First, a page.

There are just 20 carriers in the country, only three of whom are national, compared to five national carriers in the US and another 180 smaller companies. Canadians can't even keep their phone numbers if they switch carriers, a situation that isn't changing until March 2007 and then only in big cities.

That could all change with city-wide wireless. Imagine a cell phone that used VoIP technology to connect to Hamilton's wireless network instead of cellular towers. Goodbye, Telus. I won't miss you.

The Digital City

Free Internet for low-income families. Free Internet for schools. Cheaper utility bills for businesses and consumers.

Reliable, affordable, universal Internet service. A city with a progressive, high-tech reputation.

Other cities are seeing the possibilities. Toronto's new network goes live on December 31. Supplied by Toronto Hydro Telecom, the new service will blanket six square kilometres downtown with high-speed wireless Internet access at speeds "at least ten times faster" than competitors Bell, Rogers and Telus.

Vancouver is thinking about it. Fredericton, New Brunswick did it, and they credit their free, city-wide wireless network, Fred e-Zone, with spurring "unprecedented" development activity and employment growth.

Unlike just about every other kind of infrastructure development, Hamiltonians don't have to wait for City Council to see the light and build the network for us. We can actually build it ourselves.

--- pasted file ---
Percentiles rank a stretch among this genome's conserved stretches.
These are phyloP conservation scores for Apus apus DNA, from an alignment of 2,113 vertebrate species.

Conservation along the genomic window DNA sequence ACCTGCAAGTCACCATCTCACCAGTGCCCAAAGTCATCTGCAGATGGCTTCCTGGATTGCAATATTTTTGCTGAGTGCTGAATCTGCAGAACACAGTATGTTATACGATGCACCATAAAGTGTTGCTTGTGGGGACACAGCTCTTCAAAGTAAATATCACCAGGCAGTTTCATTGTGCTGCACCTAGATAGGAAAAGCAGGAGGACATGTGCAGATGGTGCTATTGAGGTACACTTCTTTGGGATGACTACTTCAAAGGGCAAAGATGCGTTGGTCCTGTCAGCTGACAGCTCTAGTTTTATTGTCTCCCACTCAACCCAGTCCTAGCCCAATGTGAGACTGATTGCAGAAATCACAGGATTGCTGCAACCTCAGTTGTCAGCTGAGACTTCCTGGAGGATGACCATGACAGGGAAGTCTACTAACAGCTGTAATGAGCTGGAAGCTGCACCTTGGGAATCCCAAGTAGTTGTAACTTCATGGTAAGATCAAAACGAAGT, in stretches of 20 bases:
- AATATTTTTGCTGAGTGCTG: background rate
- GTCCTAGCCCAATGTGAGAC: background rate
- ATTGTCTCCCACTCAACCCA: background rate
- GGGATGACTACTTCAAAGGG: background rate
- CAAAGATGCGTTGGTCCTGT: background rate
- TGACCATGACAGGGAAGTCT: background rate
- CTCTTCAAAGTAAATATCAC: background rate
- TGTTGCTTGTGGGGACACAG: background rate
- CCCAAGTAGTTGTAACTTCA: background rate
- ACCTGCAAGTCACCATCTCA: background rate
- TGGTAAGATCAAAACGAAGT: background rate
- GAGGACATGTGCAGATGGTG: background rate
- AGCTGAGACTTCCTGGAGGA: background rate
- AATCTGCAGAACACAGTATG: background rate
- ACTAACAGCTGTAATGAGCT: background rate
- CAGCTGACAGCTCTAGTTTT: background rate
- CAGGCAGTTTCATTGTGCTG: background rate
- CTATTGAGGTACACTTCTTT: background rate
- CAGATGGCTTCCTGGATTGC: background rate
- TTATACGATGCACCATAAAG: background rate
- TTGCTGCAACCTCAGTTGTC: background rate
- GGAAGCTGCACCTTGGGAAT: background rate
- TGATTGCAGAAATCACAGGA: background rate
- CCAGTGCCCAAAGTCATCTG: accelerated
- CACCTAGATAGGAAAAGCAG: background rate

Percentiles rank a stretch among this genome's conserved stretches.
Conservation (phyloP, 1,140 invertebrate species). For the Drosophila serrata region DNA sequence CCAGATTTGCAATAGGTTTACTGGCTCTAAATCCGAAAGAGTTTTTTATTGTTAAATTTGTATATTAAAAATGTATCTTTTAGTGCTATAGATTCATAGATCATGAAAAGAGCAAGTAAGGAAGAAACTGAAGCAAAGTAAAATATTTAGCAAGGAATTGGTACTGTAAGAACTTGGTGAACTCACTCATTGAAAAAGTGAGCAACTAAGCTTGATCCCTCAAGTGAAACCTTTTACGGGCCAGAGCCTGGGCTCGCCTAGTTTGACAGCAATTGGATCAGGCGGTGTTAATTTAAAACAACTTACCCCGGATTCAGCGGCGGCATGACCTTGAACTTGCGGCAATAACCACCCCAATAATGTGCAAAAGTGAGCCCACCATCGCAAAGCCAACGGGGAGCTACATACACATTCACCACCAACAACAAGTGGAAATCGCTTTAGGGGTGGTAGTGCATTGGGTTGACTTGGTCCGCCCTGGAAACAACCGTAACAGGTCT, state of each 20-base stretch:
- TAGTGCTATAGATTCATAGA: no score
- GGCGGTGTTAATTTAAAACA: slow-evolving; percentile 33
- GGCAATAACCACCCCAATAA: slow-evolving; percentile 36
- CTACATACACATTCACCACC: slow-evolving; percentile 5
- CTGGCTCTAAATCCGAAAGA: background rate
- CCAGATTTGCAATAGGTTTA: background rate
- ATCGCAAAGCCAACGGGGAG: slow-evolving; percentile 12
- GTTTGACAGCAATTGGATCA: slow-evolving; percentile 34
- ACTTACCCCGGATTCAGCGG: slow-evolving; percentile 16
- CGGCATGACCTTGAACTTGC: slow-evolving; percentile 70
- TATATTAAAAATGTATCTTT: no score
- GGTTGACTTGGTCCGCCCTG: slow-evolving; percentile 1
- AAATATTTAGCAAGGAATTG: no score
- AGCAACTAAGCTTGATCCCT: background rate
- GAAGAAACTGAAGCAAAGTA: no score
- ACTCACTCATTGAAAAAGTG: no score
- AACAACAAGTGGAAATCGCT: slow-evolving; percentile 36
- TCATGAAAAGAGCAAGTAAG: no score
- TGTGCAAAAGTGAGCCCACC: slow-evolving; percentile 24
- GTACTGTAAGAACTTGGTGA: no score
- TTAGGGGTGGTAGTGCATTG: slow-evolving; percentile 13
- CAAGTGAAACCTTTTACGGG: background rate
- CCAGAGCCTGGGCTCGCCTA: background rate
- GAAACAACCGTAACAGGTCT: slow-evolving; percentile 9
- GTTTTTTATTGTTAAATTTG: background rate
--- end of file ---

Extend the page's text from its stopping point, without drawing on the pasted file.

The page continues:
An organization called FON that boasts of being the "largest WiFi community in the world" has a truly do-it-yourself approach to creating broadly available wireless networks.

FON provides cheap, subsidized wireless routers (the components that broadcast and receive wireless Internet signals) to members of the FON Community, which FON dubs Foneros.

Foneros connect the routers to their broadband Internet connections, thus making wireless Internet freely available to other Foneros. In return, they get free wireless Internet wherever another FON access point is available.

FON's interactive map reveals that many cities in the US and Europe are covered in FON access points. Unfortunately, FON isn't available yet in Canada, although there's a handful of registered Foneros in Toronto and Hamilton already.

New York bustles with Foneros
New York bustles with Foneros

Hamilton's lone Fonero
Hamilton's lone Fonero

Whether FON or another type of grassroots wireless Internet service is the way to go, it's nice to know Hamiltonians have options if City Council isn't willing to take the initiative. In the meantime, why not contact your councilor and let them know what you think about a city-wide wireless network in Hamilton!

Adrian Duyzer is an entrepreneur, business owner, and Associate Editor of Raise the Hammer. He lives in downtown Hamilton with his family. On Twitter: adriandz

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By Mal (anonymous) | Posted July 05, 2013 at 08:24:23

I'd settle for bulletproof infosec on public wireless.